While more than three-quarter of Britons are “very” or “fairly” concerned about climate change, few are aware of or understand the UK’s commitment to hit net zero by 2050.
The 33rd edition of the Department for Business, Energy and Industrial Strategy’s (BEIS) Public Attitudes Tracker found that climate change remains a pressing concern for a majority of Britons. The survey of 1,850 people found that 76% are worried about climate change—slightly down from the 80% who were concerned last year, possibly due to the coronavirus pandemic eclipsing environmental worries when the survey was conducted in March.
However, the survey found a sharp increase in the number of people who believe climate change is currently impacting the UK. A quarter of respondents said they thought climate change was affecting people in the UK “a great deal,” up from 14% last year. Another 53% said it was having an impact “to a certain extent.” The survey followed two severe winter storms that battered in the UK in February and a July heatwave that set temperature records.
But while people are alarmed about climate change, they don’t yet understand efforts to tackle it, pointing to an educational gap. Last June the UK became the first major country to enshrine into law a target to reach net-zero greenhouse gas emissions by 2050. However, just 35% of respondents understood that commitment, with 64% claiming they had never heard of it. Just 3% of people said they knew “a lot” about net-zero, with another 9% knowing “a fair amount.”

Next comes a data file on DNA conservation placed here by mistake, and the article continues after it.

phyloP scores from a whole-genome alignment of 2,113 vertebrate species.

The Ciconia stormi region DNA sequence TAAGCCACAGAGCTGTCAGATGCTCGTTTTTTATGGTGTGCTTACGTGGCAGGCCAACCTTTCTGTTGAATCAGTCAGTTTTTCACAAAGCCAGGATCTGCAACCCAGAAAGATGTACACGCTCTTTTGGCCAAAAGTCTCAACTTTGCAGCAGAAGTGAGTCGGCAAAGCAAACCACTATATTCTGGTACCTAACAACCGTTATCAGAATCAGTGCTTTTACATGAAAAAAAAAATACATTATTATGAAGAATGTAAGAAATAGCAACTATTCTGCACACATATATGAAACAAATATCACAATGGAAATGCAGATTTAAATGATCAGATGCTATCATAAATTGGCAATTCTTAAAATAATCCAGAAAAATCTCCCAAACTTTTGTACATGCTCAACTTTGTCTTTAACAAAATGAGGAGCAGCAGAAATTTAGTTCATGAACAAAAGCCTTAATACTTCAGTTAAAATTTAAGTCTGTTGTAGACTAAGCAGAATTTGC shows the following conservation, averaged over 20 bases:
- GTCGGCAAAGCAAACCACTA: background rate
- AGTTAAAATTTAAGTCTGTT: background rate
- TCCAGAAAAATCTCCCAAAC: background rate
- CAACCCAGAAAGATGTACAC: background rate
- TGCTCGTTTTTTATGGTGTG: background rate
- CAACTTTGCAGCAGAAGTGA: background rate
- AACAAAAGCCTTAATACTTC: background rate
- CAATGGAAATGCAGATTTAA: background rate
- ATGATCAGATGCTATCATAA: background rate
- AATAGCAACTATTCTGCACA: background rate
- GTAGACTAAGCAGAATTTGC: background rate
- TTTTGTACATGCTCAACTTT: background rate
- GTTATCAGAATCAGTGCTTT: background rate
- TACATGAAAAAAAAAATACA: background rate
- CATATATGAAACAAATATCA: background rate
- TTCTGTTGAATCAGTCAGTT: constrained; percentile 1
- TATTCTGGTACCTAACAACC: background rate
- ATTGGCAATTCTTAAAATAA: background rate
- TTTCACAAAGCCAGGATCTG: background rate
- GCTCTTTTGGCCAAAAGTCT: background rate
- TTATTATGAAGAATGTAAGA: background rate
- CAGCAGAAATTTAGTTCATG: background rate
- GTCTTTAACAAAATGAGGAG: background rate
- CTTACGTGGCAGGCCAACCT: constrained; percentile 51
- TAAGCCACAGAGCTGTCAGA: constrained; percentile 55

The government defines net-zero as meaning “the UK’s total greenhouse gas emissions would be equal to or less than the emissions the UK removed from the environment,” to accomplished through “emissions reduction and removal.”
The public did show a growing awareness of decarbonisation technologies and strategies, with awareness of carbon capture and storage (CCS) reaching an all-time high of 46% and 89% respondents being aware of smart meters.
82% favour the use of renewable energy, the same percentage as last year. Support for nuclear energy continues to slump, to just 32%. 45% are opposed to shale gas fracking with another 48% neither opposed nor in favour.
To combat climate change, many had changed their everyday habits. 54% try to minimise food waste, 51% curb energy use at home, and 46% walk, cycle or take public transport rather than using a car. The public also cited climate change as the reason they’ve been reducing the number of flights they take, cutting back on their consumption of meat and dairy and considering the energy efficiency of the products they buy.
However, just 6% drive an electric vehicle—showing that the UK has a long way to go before petrol and diesel cars are phased out by 2035.